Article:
If latest insight is correct, this year will be the time when staff retention arguably becomes one of the top priorities for businesses and, in turn, HR professionals. According to a report from the Institute of Leadership Management (ILM) released last week, one third of the UK workforce plans to move jobs in the next twelve months.
This will naturally be of concern for many talent management professionals given that the increasingly positive economy is currently driving hiring activity, making the task of keeping top staff ever more difficult. So what can HR teams do to keep some of their best performers?
Focus on cultural fit
Perhaps one of the biggest aids to staff retention is creating a link between corporate and personal culture. As most HR professionals will be aware, cultural fit is the key to a happy and motivated workforce. And an employee that enjoys their job is understandably more likely to stay in a role.
However, while there is a recognition that identifying individuals who match the company culture during the hiring process is important, the need to reassess this fit is often ignored once someone is in employment. It can’t be overlooked that as a business grows, its culture and ethos will evolve. The same is true for each employee. As an individual develops professionally and works their way up the career ladder, their personal traits will change.
The result is that what some HR professionals might consider is a good fit, no longer works. As such, it’s important that company and personal culture is reassessed regularly. This is particularly relevant for high performers who are likely to seek out new challenges and develop additional skills relatively quickly.
Empower individuals to lead
In my experience, a lot of high potential talent is lost because the individual is not given the chance to really make their own mark. Too often restrictive career structures, job descriptions and corporate ‘red tape’ are limiting an individual’s creativity and crushing their personality. As most, if not all, HR professionals will be aware, high performers and leaders are more likely to leave a position if they feel they are being held back by the company.
Of course any form of change can be difficult to implement in a business of any size. However, in order to not only retain the best staff, but also arguably maintain a company’s competitive advantage, individuals must be empowered to lead, be creative and drive new ideas.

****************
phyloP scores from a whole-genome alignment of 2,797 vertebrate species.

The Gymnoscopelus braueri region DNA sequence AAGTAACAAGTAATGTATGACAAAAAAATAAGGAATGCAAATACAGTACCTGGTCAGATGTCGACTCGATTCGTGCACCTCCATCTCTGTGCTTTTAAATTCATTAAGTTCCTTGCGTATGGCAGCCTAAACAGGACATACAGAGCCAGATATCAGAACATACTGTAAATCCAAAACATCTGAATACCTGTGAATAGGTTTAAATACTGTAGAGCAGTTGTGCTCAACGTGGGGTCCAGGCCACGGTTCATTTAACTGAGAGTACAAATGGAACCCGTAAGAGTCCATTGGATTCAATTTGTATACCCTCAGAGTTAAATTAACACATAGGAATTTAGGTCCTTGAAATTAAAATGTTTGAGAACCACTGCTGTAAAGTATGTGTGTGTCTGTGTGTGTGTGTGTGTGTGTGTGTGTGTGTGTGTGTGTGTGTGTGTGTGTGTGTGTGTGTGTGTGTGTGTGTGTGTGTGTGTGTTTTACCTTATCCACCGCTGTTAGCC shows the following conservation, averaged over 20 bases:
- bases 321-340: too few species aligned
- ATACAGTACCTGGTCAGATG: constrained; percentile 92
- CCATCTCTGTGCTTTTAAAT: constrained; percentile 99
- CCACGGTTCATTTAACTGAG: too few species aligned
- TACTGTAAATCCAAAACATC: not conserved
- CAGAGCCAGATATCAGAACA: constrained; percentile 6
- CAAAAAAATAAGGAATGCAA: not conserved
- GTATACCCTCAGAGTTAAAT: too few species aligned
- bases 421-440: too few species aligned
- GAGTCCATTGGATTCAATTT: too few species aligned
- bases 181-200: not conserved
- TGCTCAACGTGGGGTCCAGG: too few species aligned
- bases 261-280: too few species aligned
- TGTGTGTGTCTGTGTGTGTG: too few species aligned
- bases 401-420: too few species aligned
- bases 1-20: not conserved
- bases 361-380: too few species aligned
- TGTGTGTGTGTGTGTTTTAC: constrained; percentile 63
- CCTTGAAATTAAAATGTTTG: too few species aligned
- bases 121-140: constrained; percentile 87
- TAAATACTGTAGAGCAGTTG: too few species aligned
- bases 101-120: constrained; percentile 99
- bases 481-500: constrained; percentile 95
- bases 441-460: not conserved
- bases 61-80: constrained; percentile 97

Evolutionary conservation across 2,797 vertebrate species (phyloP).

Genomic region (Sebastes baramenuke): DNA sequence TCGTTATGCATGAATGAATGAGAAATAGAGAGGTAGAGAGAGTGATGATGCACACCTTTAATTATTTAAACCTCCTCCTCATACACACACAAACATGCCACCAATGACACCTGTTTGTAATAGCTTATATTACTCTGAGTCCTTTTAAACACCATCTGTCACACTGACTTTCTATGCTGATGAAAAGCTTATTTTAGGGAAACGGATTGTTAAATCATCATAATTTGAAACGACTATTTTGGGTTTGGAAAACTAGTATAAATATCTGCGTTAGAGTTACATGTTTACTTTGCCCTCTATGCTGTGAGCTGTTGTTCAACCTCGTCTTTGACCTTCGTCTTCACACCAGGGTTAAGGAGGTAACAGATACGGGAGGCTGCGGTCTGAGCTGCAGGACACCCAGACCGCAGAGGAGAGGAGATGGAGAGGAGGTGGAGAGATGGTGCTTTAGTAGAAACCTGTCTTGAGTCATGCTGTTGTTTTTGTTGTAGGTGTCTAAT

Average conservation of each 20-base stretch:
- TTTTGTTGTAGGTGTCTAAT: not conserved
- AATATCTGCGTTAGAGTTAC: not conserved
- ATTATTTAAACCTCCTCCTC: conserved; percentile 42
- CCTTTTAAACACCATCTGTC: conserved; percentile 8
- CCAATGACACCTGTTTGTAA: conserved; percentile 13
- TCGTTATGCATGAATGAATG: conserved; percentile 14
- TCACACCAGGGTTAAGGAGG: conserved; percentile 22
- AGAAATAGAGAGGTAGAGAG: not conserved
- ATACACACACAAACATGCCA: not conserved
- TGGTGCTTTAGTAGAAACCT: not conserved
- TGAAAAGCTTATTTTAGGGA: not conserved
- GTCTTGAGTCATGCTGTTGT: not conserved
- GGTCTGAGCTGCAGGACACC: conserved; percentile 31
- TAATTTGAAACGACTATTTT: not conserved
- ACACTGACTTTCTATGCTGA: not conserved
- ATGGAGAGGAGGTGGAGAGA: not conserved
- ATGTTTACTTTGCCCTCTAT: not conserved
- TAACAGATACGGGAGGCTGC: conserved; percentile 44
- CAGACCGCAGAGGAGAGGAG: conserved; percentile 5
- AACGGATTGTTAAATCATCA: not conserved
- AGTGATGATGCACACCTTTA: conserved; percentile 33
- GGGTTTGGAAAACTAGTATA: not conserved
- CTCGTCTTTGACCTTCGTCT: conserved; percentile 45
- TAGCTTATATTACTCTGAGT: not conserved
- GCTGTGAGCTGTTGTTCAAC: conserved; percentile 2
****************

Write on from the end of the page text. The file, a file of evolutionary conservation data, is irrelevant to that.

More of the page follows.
Create an honest and transparent environment
Leading on from this, it’s also important that an honest and open environment is developed. This is beneficial in two ways. Firstly, from a company perspective, building a workforce that is honest can only be a good thing, for a number of reasons. For example, encouraging staff of all levels to voice any concerns regarding business strategies, or even any potential opportunities that haven’t yet been utilised for the company, can aid corporate growth. Creating such an environment also encourages individuals to speak up if they have any issues so that these can be addressed before they are lost to a competitor. Being open about business performance also ensures that not only does every member of staff feel involved with the business, but everyone is also pushing in the same direction.
From the employee viewpoint, working in a business that is transparent is not only likely to boost motivation, but is also an attribute that many individuals actively look for in an employer. The workforce of today wants to work for a business that gives them much more than just a job. They want to be part of a company that they can relate to personally and professionally. Without a trusting environment, this simply cannot be achieved.
Finally, it’s important that a company truly supports its staff, particularly those at the top who could be subject to public and internal criticism. We just have to look at daily news reports to see multiple examples of executives or managers who have been ‘hung out to dry’ when the going gets tough.
While this will obviously have an adverse effect on the individual in question, it also can’t be overlooked just how much this can impact the rest of the workforce. Seeing influential managers – who are likely to have been heavily involved in the development of other employees – criticised is likely to dishearten others. As such, it’s important that, where relevant, the company supports its high performers through the good, the bad and indeed the ugly.
I think it’s important to end with one final piece of advice: effective talent retention can’t be achieved with a blanket approach. While the above points will certainly help guide HR professionals in the immense task they face in the coming months, it can’t be forgotten that, as with all people initiatives, the preferences of individual demographics must be considered. What I can say with certainty, though, is that this year could be a great year for those HR teams able to really get ahead of the curve when it comes to keeping high performers on board.